The precarious position Turkey’s Armenians cling to today explains why so few were willing to talk about Biden’s designation. Turkey’s Armenian patriarch Sahak Mashalian told state media that he agreed the move was political, and in a rare show of unity, even opposition parties rallied against the declaration. Turkey’s government condemned the move, with President Recep Tayyip Erdogan saying the genocide claims are “baseless, unjust, and untrue.” An exhibition dedicated to Turkish diplomats killed by Armenian militants was unveiled on the same day in Los Angeles, which has a big Armenian diaspora population, and the government has vowed that there will be a response at an “appropriate” but undefined time in the future.
For Turkish Armenians, the issue is still raw. Garo Paylan, a Turkish member of parliament of Armenian descent, received threats on social media after he submitted a legal proposal for genocide recognition this week. His party, the pro-minority Peoples’ Democratic Party, is the only one to have spoken out in favor. The threats are not without precedent—in 2007, the outspoken journalist Hrant Dink, who founded the Istanbul-based Armenian newspaper Agos, was shot to death outside his office.
Armenian Turkish journalist Rober Koptas, who formerly worked at Agos, also faced a strong backlash on social media after he encouraged Turkey to recognize the genocide. Ten or 15 years ago, he said, the topic could still be broached. He said that although he used to believe that foreign interference in the issue was harmful to the struggle for dialogue within Turkey, he now believes that the ongoing crackdown on freedom of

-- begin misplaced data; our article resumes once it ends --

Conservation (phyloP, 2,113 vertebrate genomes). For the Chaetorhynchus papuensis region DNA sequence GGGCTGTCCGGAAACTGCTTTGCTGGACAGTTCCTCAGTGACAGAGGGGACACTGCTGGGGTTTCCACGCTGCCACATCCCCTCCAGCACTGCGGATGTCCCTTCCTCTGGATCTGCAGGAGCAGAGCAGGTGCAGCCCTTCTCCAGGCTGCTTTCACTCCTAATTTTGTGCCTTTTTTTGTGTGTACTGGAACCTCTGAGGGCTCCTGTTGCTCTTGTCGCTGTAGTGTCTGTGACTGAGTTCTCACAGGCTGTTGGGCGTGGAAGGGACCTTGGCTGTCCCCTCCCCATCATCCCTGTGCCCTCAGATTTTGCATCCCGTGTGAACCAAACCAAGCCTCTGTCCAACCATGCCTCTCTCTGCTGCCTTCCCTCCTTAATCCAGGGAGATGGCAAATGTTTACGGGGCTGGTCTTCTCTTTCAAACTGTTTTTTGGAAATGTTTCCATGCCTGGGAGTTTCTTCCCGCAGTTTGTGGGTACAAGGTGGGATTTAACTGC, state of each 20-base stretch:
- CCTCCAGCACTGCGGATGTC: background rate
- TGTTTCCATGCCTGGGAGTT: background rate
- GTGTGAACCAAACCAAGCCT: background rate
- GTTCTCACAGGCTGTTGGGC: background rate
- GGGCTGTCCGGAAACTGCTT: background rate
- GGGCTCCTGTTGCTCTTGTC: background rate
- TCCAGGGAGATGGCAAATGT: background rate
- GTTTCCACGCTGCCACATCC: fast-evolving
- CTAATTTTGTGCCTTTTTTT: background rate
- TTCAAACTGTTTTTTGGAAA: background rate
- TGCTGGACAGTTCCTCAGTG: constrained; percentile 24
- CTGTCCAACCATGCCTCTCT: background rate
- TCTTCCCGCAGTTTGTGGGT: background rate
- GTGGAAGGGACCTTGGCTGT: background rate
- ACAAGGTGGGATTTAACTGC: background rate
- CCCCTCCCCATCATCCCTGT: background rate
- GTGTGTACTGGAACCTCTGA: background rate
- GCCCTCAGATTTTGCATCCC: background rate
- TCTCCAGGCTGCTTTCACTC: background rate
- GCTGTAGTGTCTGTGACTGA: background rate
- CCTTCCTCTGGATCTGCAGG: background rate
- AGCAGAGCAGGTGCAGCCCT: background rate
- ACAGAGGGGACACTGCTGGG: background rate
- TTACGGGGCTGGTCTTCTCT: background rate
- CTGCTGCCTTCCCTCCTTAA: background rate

“Of course the U.S. is doing this on the basis of their own interests, and Turkey-U.S. relations are not good at the moment. Perhaps it is a tool for diplomacy to show Turkey how they can punish them if agreements are broken, but the U.S. is an important country, and what they say matters,” he said. “Turkish denial has caused this recognition. Go and acknowledge your genocide, and then no one can use this as a diplomatic tool against you. The denial mechanism is very strong, and as a Turkish Armenian, this is very sad for me.”
Although some feared for the Armenian community in the wake of the U.S. decision, the response has so far been limited to small protests in the United States and outside Istanbul’s U.S. Consulate. But for Tavukcu, the tiny size of the Armenian population means they will always have to be careful. “We were afraid of Biden’s genocide announcement,” because Armenians are such a small community, he said. Other countries and communities have bigger populations, he said, “but we are a small number.”